The main difference lies in how we control the task awaiters. If we’re launching async code instructions and not awaiting them, then we’re effectively loading them in parallel:

However, there is a problem with this code because we don’t know when the method executions are finished, rendering the result variables useless. Fortunately for us, C# has many tools that help control the asynchronous flow of method calls.

Let’s say we have methods A, B, and C, and we want to send A and B in parallel, invoking C after that since it depends on the A and B results. In this situation, we can use Task.WaitAll to effectively wait until A and B are finished, and then launch method C.

Note that there is no guarantee from the .NET framework that it will execute tasks A and B in parallel. Everything is managed by the Task model, and it could be busy with other tasks.

Finally, there are other options in C# to manage this scenario, such as Task.WhenAll, Parallel class, or async for each.

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10. How do you create a LINQ extension method?

Since this is one of the more technical senior .NET developer interview questions, you’ll need a highly detailed response. In some cases, you may even need to create code during the interview to answer questions of this nature, though that isn’t always the case.

Extension methods are really useful because they allow you to add methods to an existing class without modifying it.

To go further in this explanation, we can also use extension methods over generic types or base interfaces, which will add the new method to any object matching the generic or the instance signature.

LINQ methods normally work with IEnumerable<T> or IQueryable<T> generic interfaces, which are implemented by all common collections in the .NET framework, such as arrays, lists, dictionaries, hashsets, etc.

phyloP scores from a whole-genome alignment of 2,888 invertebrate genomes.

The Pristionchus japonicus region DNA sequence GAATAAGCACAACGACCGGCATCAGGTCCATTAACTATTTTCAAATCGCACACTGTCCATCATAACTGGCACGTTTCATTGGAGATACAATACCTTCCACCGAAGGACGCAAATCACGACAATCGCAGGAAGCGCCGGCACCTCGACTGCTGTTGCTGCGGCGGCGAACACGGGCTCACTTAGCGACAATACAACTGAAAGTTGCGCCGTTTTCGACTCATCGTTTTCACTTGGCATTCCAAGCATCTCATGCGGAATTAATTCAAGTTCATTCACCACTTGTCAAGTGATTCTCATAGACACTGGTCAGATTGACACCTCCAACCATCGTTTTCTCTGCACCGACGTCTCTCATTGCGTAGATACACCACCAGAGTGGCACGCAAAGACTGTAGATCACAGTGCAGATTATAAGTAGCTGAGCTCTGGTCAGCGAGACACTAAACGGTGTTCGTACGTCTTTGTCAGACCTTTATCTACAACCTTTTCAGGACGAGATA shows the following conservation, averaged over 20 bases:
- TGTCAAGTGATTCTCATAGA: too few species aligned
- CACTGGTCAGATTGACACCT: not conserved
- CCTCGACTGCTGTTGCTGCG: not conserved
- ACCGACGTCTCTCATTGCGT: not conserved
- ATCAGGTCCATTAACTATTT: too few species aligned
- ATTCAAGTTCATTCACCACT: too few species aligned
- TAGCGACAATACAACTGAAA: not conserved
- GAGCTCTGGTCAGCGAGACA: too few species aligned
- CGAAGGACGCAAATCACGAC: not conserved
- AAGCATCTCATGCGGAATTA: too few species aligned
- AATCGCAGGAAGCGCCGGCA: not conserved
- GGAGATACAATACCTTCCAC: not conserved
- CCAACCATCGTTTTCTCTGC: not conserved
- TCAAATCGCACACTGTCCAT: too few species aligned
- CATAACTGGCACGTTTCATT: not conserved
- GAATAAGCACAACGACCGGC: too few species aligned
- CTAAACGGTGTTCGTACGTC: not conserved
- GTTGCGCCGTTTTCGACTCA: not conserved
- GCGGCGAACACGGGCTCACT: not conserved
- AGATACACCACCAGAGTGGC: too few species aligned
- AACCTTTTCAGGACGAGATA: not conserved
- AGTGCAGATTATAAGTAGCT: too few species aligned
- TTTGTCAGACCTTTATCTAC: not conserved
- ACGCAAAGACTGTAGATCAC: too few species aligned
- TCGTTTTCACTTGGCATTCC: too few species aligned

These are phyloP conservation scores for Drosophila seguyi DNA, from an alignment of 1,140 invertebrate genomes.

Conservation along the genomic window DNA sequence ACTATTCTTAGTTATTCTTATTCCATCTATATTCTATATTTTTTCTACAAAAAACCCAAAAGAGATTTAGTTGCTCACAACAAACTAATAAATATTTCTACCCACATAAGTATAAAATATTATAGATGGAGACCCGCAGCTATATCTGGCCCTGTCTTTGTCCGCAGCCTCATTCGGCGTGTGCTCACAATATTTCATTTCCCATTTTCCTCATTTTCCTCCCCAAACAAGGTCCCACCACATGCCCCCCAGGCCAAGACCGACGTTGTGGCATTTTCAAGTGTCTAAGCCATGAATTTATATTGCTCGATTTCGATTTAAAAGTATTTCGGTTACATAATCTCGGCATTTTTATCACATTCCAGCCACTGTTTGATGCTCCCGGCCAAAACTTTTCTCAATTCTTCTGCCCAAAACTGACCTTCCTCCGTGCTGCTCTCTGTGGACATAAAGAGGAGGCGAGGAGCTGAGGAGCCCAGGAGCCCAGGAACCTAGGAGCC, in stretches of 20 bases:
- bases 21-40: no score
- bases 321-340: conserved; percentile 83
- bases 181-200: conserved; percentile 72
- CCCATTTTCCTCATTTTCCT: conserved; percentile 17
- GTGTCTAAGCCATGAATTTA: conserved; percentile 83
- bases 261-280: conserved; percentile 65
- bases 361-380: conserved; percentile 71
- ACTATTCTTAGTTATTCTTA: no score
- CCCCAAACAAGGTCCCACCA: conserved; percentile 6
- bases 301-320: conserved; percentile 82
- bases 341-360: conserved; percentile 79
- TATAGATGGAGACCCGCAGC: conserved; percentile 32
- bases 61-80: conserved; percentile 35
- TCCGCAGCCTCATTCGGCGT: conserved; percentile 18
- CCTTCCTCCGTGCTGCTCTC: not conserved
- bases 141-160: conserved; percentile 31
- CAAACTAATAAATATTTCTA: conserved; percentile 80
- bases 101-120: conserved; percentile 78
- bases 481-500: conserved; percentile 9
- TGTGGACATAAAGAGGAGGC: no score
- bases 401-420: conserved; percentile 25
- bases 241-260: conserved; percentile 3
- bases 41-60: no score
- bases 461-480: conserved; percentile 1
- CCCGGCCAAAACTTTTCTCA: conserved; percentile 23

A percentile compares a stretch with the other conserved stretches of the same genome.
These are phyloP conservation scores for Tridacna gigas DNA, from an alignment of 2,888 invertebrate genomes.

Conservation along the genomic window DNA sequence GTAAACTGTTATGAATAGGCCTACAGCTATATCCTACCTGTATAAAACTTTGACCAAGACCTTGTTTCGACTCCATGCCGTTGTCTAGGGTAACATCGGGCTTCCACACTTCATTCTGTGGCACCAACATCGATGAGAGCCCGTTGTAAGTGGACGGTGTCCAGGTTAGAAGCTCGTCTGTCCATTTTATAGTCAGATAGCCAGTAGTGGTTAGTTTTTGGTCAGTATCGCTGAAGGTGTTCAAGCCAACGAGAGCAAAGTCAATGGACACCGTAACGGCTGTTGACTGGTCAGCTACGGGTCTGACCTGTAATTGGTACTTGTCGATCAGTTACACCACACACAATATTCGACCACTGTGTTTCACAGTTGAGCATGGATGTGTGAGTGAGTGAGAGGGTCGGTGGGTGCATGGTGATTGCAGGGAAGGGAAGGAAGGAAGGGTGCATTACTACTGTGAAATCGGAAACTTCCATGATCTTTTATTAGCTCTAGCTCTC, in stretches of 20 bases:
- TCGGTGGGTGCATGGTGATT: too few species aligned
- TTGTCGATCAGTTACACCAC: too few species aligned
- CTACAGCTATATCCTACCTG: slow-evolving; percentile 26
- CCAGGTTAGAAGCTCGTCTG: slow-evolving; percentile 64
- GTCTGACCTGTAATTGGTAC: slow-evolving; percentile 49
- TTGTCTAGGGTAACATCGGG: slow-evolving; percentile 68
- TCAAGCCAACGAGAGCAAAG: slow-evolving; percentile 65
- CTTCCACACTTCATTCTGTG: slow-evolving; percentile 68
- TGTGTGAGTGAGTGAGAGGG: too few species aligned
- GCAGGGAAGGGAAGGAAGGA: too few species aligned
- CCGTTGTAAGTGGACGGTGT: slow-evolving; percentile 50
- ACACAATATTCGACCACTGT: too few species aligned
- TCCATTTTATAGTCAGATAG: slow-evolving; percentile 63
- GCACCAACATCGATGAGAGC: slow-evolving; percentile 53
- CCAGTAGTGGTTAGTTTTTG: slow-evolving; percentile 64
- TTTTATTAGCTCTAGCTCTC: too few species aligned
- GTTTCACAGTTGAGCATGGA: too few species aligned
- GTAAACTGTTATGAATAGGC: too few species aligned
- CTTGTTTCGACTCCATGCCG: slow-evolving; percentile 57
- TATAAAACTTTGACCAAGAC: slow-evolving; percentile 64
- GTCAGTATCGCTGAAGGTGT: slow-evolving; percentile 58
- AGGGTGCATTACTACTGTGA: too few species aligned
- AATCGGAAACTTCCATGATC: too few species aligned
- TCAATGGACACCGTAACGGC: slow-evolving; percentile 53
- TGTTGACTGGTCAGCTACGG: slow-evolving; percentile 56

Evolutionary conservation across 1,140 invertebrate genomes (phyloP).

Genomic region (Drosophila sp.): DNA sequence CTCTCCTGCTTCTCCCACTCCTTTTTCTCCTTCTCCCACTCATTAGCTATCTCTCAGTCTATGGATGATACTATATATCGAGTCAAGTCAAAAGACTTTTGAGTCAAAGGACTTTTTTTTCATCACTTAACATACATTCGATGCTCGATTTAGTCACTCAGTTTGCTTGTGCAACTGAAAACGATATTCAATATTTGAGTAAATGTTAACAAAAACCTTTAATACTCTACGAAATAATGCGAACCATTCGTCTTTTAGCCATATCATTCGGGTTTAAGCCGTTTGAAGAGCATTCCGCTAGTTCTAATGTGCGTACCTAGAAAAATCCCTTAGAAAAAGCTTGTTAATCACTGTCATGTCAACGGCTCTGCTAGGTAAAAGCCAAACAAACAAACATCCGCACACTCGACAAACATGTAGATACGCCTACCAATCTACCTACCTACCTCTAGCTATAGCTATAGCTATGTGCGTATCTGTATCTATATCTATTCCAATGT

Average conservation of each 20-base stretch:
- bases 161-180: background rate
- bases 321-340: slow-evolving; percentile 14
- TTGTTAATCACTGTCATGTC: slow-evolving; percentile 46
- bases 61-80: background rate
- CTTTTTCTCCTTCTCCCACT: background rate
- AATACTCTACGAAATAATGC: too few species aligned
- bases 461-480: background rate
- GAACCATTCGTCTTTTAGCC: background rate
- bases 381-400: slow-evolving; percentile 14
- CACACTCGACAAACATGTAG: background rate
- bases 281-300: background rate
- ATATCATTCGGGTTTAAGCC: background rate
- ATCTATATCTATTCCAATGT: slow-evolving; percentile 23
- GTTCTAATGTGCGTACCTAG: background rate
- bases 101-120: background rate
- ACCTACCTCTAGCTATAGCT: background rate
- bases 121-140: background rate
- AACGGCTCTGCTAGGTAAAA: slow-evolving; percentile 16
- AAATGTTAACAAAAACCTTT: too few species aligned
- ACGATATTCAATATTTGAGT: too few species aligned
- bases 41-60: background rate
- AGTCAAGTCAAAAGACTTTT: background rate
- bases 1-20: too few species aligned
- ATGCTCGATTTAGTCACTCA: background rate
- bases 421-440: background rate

On top of that, most LINQ methods are chainable, since the return type is the same. In the case of IEnumerable<T>, it takes one or many predicates as a parameter, so the logic is customizable.

When we combine all these concepts, creating a new LINQ method is straightforward. For example, if we want a method that creates a Dictionary but updates records if it finds duplicates instead of throwing exceptions, the code could be:


Final tips

Reviewing these senior .NET developer interview questions and taking time to practice your answers is a solid starting point. Along with showing you what questions you can expect to face, the list above can give you insights into what your responses need to cover.

Simply reviewing senior .NET developer questions isn’t enough. You’ll also want to prepare in other ways to ensure that your interview goes smoothly. So, make sure you:

  • Review the fundamentals of any programming language, skill, platform, tool, or solution you may need to discuss during the meeting.
  • Select interview-appropriate attire in advance, and take a moment to ensure that your internet connection is reliable to maintain a video call.

By following the steps above, you’re going the extra mile to set yourself up for success. Ultimately, doing so increases your odds of creating exceptional answers to the technical interview questions, exceeding expectations throughout the hiring process, and securing a job offer that can boost your career.

written byChief Software Engineer I, EPAM Anywhere